Eolian releases Egg, an album of death, birth and renewal

For more than fifteen years, Ian O'Dougherty was in Uphollow. Early on, Uphollow was something of a melodic punk-rock band, but by the late '90s, it had evolved into an act that included a lot more nuance and conscious craft in its songwriting. Around the turn of last decade, Ian Cooke joined in on cello, and Uphollow transformed into an artistically ambitious pop band. When Cooke moved on to a noteworthy solo career, O'Dougherty joined him as a side player but continued to write music on his own.

One of his projects, Eolian, reflected O'Dougherty's love of art rock — specifically, the musicianship and richness of imagination found in most of that music. Recruiting his old friend Sean Merrell (an occasional Backbeat contributor and member of tintin, A Shoreline Dream and the Ian Cooke Band) to be the drummer, O'Dougherty started to flesh out ideas for a concept album whose themes of death, rebirth and renewal emerged as the music was being written. In the later stages, the duo brought in Merrell's A Shoreline Dream bandmate, Adam Edwards, to add a much-needed low end. (The resulting album, Egg, can be heard in its entirety at eolian.bandcamp.com.) We recently spoke with O'Dougherty and Merrell about the new album and recording with Bob Ferbrache.

Westword: The new Eolian record is a concept album. How did it come to be one continuous piece of music?

With Eolian, it all starts with an Egg.
Matthew Ballantine-Patton
With Eolian, it all starts with an Egg.

Sean Merrell: The continuous piece of music came out of necessity; we desired to craft a live show that was powerful and assertive. As we learned the songs while preparing for our first shows, we sought to eliminate pauses between songs in an effort to not only be more efficient, but to overwhelm the audience; we wanted to get to the end of the last song and have people think, "What just happened?" We wanted active listening and thought to be a requirement, so we sought a way to foster that.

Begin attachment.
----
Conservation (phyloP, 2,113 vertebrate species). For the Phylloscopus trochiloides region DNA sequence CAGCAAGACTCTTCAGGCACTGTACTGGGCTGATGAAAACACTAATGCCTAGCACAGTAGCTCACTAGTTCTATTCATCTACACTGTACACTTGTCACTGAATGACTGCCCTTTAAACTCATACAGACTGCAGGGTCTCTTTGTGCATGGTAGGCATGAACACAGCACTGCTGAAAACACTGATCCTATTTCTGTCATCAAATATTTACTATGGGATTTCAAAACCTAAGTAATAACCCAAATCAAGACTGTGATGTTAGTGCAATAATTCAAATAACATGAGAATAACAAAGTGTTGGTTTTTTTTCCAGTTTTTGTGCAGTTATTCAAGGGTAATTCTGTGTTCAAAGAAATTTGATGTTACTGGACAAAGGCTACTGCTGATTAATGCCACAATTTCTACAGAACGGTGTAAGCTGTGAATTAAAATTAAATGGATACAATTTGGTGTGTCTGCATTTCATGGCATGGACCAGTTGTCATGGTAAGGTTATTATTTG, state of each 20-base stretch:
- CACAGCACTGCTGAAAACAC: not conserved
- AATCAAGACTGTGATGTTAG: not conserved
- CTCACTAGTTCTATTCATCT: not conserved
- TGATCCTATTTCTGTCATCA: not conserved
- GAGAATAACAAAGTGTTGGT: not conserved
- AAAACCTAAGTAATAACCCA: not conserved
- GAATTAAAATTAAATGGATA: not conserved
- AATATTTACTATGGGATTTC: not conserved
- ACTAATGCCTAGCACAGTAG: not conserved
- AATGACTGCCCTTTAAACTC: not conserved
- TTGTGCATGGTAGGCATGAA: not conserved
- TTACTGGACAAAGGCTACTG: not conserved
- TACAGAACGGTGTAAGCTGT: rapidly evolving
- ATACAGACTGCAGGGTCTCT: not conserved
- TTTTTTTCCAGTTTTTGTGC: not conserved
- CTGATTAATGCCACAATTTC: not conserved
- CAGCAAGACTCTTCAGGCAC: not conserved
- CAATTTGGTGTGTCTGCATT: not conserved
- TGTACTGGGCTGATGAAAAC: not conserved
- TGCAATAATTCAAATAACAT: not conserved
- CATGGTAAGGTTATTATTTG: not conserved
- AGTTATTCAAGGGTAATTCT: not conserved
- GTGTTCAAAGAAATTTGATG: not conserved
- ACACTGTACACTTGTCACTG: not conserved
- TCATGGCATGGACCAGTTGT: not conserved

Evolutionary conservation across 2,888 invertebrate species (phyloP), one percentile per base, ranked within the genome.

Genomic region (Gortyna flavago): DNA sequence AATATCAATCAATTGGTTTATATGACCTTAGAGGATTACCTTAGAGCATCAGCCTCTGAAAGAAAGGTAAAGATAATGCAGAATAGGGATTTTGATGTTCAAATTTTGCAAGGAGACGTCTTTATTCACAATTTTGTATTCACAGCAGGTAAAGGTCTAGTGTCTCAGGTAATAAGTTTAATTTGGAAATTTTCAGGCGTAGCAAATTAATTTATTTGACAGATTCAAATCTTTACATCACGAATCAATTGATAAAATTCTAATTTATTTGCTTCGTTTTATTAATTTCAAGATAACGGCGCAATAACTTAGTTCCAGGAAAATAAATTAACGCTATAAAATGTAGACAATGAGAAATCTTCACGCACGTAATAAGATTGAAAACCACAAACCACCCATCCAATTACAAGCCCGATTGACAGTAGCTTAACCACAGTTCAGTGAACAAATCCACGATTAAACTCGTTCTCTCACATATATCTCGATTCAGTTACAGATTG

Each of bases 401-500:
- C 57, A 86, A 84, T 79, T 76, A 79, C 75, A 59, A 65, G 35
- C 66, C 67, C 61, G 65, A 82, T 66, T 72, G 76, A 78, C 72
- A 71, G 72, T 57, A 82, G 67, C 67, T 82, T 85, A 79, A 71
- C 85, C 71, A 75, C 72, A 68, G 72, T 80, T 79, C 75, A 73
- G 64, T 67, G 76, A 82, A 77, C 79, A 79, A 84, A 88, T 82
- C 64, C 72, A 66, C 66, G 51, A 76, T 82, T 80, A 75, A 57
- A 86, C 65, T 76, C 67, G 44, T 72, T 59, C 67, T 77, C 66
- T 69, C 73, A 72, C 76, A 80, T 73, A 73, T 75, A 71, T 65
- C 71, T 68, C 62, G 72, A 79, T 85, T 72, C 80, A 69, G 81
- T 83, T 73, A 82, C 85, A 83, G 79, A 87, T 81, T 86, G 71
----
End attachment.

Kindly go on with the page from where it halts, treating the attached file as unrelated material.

It really felt like we were assembling a puzzle, and my parts — most of which did not exist in the original versions of the song — were crafted to blur the divisions between the puzzle pieces. Ian continued to erase other divisions with additional dynamics and guitar parts, and we eventually came to a point where those original songs became one large song which was indivisible.

You've recorded with a number of engineers over the years. What brought you back to recording with Bob Ferbrache?

Ian O'Dougherty: Bob is a generous and caring and loving guy with a phenomenal base of knowledge on a lot of things. Music, specifically, but he's a really knowledgeable guy, and he's fun to be around. I wanted his opinion, and I wanted the stress of someone else listening to me sing, because if I record myself, I'll take as long as I feel I need to. I like the stress of him telling me that it's not any good. And he'll tell you. He's one of the few people that has the balls to be honest. I love that. I think that the world needs a lot more of that. 

 
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